When It Rains in L.A., It Pours at Opids Camp

Times Staff Writer

At the wettest place on record in Los Angeles County, a school camp perched 3,600 feet above Pasadena, the water has so saturated the ground that the landscape appears to be in constant motion.

Water rolls down the steep stairways, trails and green-tiled roofs. Even when the rains subside, the water continues to trickle relentlessly from the towering Douglas fir and oak trees. Every surface appears to be coated in a 2-inch layer of liquid -- not quite stagnant water, not quite snow, more like a clear 7-Eleven Slurpee.

During the worst of this week’s deluge, lightning struck the telephone lines with such frequency that an electrical surge caused the camp’s phones to ring throughout the night.

“I couldn’t sleep,” said Howard Fineman, the camp’s principal. “I’m hypersensitive about turning off the phone, because parents might be calling asking about their children.”


While the L.A. Basin below is struggling with more than 33 inches of rain in what could end up being the wettest rainy season on record, Opids Camp in the Angeles National Forest had recorded 107 inches as of Thursday morning.

Meteorologists and weather enthusiasts look at the “Opids Camp” marker on weather maps with a mixture of astonishment and curiosity.

“They get more rain and snow than anyone else,” said William Patzert, a meteorologist at Jet Propulsion Laboratory. “Among weather geeks, it’s famous.”

But for Fineman, his 34 employees and the fifth-graders from the Long Beach Unified School District who have made weeklong visits to the camp this season, the record precipitation has been more adventure than disaster.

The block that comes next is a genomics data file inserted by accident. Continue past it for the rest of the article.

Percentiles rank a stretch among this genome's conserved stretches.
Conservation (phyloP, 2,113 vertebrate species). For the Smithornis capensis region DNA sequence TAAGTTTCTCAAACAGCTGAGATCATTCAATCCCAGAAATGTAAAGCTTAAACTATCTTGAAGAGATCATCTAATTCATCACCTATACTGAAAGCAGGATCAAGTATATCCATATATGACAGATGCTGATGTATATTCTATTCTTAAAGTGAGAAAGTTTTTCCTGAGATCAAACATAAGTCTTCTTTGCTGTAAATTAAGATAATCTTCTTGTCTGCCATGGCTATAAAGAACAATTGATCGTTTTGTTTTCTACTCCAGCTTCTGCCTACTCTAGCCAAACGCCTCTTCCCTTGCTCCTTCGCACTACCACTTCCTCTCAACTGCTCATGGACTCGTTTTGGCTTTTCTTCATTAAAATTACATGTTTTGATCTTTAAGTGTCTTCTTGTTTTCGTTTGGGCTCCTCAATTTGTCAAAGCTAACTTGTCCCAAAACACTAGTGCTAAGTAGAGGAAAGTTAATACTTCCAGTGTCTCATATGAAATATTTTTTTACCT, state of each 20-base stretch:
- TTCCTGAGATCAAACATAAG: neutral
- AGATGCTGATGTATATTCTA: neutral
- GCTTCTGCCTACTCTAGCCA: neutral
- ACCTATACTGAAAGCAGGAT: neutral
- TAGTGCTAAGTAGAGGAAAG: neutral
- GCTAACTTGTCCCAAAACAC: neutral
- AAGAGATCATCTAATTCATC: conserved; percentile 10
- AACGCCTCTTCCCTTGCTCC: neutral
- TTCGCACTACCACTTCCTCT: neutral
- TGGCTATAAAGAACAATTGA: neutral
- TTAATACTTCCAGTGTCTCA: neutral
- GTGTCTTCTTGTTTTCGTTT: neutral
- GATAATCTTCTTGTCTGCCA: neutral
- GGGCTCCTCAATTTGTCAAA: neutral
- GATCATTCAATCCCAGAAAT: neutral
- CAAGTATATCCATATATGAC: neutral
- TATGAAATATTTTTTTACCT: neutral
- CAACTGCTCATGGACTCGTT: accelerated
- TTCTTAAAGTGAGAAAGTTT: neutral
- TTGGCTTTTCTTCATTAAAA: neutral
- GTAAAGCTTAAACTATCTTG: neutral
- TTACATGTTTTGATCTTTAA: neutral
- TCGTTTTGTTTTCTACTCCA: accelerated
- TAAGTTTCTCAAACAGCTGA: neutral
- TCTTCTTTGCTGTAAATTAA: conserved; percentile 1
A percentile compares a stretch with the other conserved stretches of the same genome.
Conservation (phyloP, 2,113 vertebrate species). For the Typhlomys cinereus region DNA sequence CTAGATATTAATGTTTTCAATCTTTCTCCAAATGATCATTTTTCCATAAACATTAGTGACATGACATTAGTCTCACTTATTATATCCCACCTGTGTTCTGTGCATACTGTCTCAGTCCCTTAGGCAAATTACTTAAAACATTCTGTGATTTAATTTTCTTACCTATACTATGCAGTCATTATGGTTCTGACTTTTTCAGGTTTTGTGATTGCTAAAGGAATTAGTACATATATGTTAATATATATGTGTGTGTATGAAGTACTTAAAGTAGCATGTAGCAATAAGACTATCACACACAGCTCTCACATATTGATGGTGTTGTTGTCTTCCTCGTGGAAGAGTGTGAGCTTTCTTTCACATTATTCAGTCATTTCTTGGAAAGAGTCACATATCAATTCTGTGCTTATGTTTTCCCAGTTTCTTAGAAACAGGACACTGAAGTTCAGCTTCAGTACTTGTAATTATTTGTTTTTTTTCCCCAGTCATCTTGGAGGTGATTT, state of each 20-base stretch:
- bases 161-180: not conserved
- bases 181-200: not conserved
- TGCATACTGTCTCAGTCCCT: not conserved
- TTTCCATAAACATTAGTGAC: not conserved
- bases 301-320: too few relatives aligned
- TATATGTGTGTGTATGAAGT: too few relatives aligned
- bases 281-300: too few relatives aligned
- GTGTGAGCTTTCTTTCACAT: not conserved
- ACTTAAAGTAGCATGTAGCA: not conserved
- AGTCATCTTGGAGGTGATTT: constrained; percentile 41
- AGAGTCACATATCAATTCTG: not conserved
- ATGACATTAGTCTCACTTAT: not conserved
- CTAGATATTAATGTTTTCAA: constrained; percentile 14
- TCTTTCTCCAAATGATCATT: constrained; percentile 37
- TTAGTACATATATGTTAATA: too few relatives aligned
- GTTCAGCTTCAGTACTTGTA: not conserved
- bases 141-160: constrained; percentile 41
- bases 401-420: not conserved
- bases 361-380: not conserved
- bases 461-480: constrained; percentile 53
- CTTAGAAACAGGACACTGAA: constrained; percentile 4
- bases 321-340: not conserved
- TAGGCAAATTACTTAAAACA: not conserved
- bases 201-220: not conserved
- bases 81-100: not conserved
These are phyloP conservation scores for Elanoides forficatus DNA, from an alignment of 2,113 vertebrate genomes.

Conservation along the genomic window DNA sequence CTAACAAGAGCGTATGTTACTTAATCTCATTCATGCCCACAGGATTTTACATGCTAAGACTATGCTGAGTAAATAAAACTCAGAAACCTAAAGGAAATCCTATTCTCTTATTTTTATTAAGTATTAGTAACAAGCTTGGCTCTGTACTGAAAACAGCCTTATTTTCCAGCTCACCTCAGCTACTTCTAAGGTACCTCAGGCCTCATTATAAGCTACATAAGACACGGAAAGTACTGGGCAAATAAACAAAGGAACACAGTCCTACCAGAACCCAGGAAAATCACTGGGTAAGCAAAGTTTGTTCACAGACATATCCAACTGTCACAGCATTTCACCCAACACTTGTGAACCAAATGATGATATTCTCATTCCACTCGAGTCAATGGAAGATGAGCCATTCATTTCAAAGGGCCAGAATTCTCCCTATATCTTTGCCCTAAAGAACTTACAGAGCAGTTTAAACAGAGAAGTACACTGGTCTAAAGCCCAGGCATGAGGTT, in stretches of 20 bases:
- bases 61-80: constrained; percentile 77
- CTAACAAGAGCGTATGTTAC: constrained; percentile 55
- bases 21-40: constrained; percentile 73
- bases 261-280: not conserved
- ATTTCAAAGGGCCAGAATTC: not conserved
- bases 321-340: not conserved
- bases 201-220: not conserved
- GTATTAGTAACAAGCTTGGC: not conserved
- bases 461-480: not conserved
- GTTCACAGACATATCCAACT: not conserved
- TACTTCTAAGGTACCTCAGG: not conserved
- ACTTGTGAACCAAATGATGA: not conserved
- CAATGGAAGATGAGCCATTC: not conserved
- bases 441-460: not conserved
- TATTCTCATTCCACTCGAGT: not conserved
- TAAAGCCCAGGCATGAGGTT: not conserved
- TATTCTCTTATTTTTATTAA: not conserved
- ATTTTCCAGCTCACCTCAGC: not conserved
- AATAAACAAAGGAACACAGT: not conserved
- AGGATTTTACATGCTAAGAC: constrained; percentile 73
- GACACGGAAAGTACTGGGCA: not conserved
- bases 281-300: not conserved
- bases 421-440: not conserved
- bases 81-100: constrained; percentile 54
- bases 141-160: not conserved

The school district bought the facility in 1948 and uses it to teach students about biology, botany, zoology and ecology. Although the district renamed it Camp Hi-Hill, meteorologists and others interested in rainfall tallies still know it as Opids Camp.

Hiking has been canceled because many of the trails carry torrents of water. But the students still spend a lot of time outdoors. Creating a sea of bright yellow rain slickers, they make their way across the dark green landscape learning how to make rope, studying rocks and filtering water from a nearby stream.

Nathan Velasquez, 10, sat on a picnic bench this week bundled in a sweatshirt listening to his counselor describe to the class how their hands would eventually sting if they played with the snow for too long.

“I’m a little sick of being wet,” Nathan said as droplets of water fell on him from the trees above.

A light snow that began to fall Tuesday evening enthralled the 160 children at the camp, most of whom had never seen such a sight. Many had prepared the best they could, layering T-shirts, track jackets and those yellow jackets.

“How often do we have to say, ‘Get out of the mud, get out of the mud’ at other places?” said Nora Campion, a teacher visiting from Willard Elementary School. “Here, we say, ‘Go!’ The boys just love the mud.”

Frothy Bottleneck

Since the storms started, entering the camp has meant navigating two shallow but raging streams of icy-cold water that spill across the driveway and converge in a frothy bottleneck a foot deep before tumbling down a deep canyon.

The two dozen cabins cling to the steep hillside. The layout means that even in the heaviest downpours, there is little threat of flooding to the buildings because the water is channeled down the mountain. None of the mocha-colored wood cabins has suffered major flooding or leakage, though some lodgers have complained about ants looking for a dry sanctuary.